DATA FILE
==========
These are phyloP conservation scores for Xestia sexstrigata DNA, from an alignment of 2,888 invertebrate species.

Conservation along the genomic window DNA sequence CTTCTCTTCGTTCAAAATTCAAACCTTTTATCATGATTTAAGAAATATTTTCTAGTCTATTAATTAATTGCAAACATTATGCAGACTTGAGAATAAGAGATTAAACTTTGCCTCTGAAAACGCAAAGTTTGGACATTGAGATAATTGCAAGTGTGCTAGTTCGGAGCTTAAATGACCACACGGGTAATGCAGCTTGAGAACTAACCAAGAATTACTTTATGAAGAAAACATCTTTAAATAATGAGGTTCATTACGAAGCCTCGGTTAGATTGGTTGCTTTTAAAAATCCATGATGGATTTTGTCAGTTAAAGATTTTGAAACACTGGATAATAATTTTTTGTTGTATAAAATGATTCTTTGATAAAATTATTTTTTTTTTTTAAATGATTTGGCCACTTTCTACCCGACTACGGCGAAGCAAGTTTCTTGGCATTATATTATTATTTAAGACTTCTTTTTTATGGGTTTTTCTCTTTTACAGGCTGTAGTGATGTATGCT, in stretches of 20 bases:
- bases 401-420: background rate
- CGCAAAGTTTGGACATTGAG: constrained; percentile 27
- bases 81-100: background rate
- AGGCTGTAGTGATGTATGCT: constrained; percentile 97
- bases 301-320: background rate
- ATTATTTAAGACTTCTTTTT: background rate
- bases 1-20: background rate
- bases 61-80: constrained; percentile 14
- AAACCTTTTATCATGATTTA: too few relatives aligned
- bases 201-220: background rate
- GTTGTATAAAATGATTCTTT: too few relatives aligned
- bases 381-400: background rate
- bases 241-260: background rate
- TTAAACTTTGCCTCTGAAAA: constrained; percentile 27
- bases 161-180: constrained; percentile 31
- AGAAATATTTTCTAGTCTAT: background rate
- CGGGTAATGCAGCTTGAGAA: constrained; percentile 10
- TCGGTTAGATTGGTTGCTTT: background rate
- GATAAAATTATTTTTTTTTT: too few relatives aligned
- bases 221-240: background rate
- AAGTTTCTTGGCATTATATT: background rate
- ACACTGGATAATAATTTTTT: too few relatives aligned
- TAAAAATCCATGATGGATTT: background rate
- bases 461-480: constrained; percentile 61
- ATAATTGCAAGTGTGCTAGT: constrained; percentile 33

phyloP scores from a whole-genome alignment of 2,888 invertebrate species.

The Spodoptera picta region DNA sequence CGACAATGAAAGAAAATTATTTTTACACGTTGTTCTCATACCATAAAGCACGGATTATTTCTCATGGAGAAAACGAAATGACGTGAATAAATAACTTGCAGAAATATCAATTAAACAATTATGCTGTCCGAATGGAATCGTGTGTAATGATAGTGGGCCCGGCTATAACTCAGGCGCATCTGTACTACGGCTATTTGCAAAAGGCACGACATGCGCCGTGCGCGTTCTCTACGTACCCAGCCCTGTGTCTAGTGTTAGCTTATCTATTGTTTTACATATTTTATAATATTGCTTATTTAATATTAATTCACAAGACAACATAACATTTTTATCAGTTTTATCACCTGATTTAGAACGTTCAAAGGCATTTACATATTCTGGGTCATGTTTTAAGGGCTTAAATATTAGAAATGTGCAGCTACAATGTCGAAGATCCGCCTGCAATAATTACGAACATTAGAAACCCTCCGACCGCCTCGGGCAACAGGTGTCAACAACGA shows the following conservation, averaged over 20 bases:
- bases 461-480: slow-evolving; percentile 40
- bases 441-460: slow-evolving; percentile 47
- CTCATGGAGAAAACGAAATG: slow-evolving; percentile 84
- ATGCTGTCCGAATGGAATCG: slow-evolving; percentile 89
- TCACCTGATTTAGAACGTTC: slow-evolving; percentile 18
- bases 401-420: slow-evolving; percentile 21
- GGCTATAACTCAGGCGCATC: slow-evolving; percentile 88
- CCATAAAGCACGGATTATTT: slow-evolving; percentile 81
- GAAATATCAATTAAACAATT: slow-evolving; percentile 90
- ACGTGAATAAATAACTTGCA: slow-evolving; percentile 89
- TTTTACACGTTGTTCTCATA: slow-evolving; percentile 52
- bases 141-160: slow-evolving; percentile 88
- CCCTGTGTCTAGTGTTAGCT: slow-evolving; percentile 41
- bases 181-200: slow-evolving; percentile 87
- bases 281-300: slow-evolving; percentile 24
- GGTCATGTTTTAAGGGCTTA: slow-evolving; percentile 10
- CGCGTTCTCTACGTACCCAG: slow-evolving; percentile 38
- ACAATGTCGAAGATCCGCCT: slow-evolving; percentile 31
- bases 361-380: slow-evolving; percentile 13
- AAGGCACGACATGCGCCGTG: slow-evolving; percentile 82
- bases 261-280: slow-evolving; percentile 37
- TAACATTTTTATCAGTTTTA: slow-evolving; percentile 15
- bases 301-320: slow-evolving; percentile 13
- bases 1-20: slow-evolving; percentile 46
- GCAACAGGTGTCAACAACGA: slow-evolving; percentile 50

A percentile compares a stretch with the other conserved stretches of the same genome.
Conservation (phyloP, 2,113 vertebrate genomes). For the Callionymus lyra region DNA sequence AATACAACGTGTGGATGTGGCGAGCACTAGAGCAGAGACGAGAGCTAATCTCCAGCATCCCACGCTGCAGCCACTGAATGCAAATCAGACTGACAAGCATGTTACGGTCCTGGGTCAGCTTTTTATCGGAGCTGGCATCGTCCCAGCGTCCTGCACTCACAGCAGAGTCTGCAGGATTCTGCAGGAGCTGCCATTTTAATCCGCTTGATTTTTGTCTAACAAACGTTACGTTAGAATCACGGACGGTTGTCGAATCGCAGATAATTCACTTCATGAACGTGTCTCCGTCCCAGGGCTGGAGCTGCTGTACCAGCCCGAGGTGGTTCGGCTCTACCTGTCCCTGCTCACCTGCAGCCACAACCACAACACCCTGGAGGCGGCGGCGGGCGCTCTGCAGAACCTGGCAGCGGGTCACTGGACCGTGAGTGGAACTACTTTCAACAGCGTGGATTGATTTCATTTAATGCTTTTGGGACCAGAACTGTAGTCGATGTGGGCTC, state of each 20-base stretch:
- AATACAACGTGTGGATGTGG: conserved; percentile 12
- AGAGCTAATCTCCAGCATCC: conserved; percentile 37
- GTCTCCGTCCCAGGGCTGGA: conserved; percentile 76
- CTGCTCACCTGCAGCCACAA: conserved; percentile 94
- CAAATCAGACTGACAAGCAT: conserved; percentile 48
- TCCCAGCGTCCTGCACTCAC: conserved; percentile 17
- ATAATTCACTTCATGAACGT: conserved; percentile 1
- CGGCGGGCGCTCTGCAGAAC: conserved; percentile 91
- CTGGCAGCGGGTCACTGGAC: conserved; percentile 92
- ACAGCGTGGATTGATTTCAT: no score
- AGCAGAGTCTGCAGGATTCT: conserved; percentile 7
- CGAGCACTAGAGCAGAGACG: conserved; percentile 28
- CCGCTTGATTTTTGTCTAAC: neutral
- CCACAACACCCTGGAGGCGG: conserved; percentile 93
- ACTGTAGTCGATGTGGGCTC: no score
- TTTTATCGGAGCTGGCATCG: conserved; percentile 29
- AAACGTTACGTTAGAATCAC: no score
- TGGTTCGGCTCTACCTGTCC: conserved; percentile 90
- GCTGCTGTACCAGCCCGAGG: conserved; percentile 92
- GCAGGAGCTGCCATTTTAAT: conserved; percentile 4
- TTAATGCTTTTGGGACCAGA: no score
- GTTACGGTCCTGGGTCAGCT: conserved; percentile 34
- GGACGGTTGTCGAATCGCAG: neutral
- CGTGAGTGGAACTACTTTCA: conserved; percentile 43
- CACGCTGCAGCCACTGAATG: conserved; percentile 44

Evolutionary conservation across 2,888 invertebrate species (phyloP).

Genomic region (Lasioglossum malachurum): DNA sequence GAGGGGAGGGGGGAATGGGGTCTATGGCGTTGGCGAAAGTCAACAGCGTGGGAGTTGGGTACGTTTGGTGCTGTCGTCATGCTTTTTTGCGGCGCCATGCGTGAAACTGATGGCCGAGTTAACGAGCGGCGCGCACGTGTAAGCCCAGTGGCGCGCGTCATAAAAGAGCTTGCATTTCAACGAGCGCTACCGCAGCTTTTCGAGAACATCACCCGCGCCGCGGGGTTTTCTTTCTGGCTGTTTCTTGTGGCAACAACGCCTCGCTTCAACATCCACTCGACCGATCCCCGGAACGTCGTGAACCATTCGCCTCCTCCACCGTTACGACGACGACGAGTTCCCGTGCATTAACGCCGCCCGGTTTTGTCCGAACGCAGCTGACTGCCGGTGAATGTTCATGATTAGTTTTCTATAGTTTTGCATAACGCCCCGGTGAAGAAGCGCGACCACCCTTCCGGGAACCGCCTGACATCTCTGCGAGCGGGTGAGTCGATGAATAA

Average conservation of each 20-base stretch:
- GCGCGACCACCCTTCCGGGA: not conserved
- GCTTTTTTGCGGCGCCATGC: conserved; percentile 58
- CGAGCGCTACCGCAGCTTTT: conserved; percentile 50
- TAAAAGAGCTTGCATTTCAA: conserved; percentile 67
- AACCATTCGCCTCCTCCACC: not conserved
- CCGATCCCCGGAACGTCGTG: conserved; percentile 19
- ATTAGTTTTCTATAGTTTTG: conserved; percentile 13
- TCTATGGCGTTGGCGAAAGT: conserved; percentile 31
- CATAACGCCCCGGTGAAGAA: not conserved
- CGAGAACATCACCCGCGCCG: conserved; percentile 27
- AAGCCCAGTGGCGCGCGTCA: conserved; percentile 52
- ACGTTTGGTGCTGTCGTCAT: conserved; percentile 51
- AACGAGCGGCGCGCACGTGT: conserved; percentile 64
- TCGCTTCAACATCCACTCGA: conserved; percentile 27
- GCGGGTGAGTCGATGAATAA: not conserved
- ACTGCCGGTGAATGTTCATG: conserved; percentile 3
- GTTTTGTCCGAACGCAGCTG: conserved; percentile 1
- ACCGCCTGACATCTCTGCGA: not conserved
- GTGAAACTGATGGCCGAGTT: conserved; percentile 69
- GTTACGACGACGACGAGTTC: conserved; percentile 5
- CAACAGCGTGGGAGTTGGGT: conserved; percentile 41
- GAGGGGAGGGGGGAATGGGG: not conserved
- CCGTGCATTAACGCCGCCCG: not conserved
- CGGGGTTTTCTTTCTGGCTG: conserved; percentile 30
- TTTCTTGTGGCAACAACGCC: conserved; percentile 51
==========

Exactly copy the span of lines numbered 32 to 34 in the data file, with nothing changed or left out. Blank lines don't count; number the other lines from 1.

- CTCATGGAGAAAACGAAATG: slow-evolving; percentile 84
- ATGCTGTCCGAATGGAATCG: slow-evolving; percentile 89
- TCACCTGATTTAGAACGTTC: slow-evolving; percentile 18